The Correlation and Conservation of Forces: A Series of Expositions, by Prof. Grove, Prof. Helmholtz, Dr. Mayer, Dr. Faraday, Prof. Liebig and Dr. Carpenter. With an Introduction and Brief Biographical Notices of the Chief Promoters of the New Views

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D. Appleton, 1865 - 438 pages
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Page 360 - That gravity should be innate, inherent, and essential to matter, so that one body may act upon another at a distance, through a vacuum, without the mediation of anything else, by and through which their action and force may be conveyed from one to another, is to me so great an absurdity, that I believe no man who has in philosophical matters a competent faculty of thinking can ever fall iuto it. Gravity must be caused by an agent acting constantly according to certain laws; but whether this agent...
Page xxviii - How this metamorphosis takes place — how a force existing as motion, heat, or light, can become a mode of consciousness — how it is possible for aerial vibrations to generate the sensation we call sound, or for the forces liberated by chemical changes in tho brain to give rise to emotion — these are mysteries which it is impossible to fathom.
Page 72 - Yet nature is made better by no mean, But nature makes that mean: so, o'er that art, Which you say adds to nature, is an art That nature makes. You see, sweet maid, we marry A gentler scion to the wildest stock, And make conceive a bark of baser kind By bud of nobler race: this is an art Which does mend nature, — change it rather; but The art itself is nature.
Page 91 - I do not here consider. What I call attraction may be performed by impulse, or by some other means unknown to me. I use that Word here to signify only in general any Force by which Bodies tend towards one another, whatsoever be the Cause.
Page xii - From whence comes the Heat actually produced in the mechanical operation above mentioned ? Is it furnished by the metallic chips which are separated by the borer from the solid mass of metal ? If this were the case, then, according to the modern doctrines of latent Heat, and of caloric, the capacity for Heat...
Page 230 - ... animal body. Unfortunately, the difficulty of the experiments is still very great; but within those limits of accuracy which have been as yet attainable, the experiments show that the heat generated in the animal body corresponds to the amount which would be generated by the chemical processes. The animal body therefore does not differ from the steam-engine, as regards the manner in which it obtains heat and force, but does differ from it in the manner in which the force gained is to be made...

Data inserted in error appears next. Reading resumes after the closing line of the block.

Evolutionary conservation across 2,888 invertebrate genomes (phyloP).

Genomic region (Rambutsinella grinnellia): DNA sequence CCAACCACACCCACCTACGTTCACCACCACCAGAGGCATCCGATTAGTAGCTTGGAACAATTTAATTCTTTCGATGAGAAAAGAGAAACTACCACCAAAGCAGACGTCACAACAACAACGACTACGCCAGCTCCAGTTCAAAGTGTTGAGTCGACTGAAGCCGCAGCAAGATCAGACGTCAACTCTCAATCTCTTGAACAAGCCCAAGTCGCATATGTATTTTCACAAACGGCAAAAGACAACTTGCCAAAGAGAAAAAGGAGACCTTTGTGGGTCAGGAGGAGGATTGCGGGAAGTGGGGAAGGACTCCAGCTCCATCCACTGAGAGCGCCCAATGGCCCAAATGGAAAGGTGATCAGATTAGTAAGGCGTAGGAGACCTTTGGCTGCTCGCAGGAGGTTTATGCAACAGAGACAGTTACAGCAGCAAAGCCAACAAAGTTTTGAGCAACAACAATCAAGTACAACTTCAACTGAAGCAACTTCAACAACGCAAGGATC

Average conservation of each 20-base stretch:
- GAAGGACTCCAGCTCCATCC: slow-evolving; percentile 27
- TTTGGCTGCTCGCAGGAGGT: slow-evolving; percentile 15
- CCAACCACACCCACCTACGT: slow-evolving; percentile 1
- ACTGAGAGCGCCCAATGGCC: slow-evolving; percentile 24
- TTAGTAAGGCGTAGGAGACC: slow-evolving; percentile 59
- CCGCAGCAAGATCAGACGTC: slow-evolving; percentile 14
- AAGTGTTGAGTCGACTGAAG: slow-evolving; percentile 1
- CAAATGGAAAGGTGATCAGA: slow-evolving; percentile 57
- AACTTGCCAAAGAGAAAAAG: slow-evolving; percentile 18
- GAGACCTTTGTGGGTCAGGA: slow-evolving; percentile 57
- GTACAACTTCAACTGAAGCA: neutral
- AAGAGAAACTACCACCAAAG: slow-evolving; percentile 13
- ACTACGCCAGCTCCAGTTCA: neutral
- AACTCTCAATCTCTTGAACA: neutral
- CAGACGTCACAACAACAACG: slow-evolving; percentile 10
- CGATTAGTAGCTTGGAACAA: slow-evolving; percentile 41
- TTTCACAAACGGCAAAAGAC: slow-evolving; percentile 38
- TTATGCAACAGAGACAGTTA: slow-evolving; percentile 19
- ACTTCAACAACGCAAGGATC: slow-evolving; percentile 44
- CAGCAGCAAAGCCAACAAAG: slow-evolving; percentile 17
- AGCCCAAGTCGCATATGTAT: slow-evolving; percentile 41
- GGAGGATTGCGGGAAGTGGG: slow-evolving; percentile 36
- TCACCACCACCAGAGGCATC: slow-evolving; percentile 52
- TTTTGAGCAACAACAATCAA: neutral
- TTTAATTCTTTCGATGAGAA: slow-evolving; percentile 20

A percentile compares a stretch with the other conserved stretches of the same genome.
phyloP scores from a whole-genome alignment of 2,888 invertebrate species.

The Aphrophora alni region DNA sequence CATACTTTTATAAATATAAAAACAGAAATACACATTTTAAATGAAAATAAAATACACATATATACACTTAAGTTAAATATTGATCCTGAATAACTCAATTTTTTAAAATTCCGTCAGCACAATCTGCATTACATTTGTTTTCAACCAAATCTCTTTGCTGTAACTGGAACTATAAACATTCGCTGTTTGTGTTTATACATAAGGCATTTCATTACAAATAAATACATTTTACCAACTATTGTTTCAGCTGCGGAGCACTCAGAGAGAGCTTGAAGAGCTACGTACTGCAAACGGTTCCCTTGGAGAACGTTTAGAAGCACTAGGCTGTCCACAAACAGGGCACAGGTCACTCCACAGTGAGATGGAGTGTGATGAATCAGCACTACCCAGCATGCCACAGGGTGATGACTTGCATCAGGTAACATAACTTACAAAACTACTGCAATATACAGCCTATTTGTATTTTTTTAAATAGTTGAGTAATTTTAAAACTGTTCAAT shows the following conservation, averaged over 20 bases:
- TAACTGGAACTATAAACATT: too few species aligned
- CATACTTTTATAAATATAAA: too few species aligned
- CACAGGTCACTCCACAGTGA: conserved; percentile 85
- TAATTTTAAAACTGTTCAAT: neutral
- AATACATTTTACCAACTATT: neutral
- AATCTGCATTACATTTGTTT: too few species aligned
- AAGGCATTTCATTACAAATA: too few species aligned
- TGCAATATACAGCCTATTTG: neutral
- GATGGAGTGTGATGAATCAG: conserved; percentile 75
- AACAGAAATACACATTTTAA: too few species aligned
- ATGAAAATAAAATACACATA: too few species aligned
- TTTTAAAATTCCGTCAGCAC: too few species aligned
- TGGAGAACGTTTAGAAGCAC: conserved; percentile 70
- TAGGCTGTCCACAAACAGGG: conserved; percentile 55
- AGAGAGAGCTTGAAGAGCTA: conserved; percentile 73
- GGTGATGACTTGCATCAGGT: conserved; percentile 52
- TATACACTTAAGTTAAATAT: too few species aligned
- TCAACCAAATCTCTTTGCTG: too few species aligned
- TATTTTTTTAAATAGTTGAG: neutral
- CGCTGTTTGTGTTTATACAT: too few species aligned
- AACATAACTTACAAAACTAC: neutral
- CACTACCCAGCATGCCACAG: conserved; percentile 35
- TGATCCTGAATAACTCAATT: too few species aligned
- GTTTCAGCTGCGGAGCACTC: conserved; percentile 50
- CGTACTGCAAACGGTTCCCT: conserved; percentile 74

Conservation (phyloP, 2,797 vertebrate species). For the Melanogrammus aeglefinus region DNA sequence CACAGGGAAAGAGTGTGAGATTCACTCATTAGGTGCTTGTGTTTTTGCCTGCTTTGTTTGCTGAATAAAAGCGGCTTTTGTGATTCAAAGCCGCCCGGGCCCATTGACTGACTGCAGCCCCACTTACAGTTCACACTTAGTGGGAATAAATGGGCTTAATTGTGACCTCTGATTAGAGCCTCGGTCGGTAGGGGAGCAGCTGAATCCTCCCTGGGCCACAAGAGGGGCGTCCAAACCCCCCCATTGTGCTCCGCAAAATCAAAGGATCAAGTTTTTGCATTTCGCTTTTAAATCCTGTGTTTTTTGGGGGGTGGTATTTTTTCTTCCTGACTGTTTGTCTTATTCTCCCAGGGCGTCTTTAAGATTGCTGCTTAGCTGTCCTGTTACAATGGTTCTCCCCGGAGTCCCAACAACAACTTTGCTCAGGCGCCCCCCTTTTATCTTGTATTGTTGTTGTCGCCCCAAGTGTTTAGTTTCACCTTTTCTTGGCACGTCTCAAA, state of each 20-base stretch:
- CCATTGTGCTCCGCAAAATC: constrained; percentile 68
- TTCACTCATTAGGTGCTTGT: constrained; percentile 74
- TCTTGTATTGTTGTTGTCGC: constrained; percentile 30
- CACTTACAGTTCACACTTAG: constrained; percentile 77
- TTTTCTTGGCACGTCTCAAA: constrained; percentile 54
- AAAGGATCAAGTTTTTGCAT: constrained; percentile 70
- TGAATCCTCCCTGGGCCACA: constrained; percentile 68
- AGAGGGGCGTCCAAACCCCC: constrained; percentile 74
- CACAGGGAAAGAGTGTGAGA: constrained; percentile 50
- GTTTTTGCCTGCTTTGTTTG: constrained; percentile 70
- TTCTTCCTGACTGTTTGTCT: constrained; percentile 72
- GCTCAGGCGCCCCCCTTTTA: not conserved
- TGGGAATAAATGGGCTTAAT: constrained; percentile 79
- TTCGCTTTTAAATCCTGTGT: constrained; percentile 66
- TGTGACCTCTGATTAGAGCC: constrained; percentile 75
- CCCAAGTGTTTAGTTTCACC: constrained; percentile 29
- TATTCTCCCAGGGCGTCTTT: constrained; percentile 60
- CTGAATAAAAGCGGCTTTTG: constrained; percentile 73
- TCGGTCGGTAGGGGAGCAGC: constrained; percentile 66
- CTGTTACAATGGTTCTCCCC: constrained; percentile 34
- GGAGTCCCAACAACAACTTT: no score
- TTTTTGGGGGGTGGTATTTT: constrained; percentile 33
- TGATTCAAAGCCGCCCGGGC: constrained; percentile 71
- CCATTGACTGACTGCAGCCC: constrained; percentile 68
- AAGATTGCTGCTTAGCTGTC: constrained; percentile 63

Page 211 - ... communicated to it. And while we have pumped for perhaps a quarter of an hour to charge the gun, the force is expended in a few seconds when the bullet is discharged; but because the action is compressed into so short a time, a much greater velocity is imparted to the ball than would be possible to communicate to it by the unaided effort of the arm in throwing it. From these examples you observe, and the mathematical theory has corroborated this for all purely mechanical, that is to say, for...
Page 206 - It would be impossible to give a history of these efforts, as the clearer heads, among whom the elder Droz must be ranked, convinced themselves of the futility of their experiments, and were naturally not inclined to speak much about them. Bewildered intellects, however, proclaimed often enough that they had discovered the grand secret; and as the incorrectness of their proceedings was always speedily manifest, the matter fell into bad repute, and the opinion strengthened itself more and more that...
Page xv - It is hardly necessary to add that anything which any insulated body, or system of bodies, can continue to furnish without limitation, cannot possibly be a material substance; and it appears to me to be extremely difficult, if not quite impossible, to form any distinct idea of anything capable of being excited and communicated in the manner the Heat was excited and communicated in these experiments, except it be MOTION.
Page 223 - ... planet, we should find that it would require several cubic miles of such matter to weigh a single grain. The general attractive force of all matter must, however, impel these masses to approach each other, and to condense, so that the nebulous sphere became incessantly smaller...

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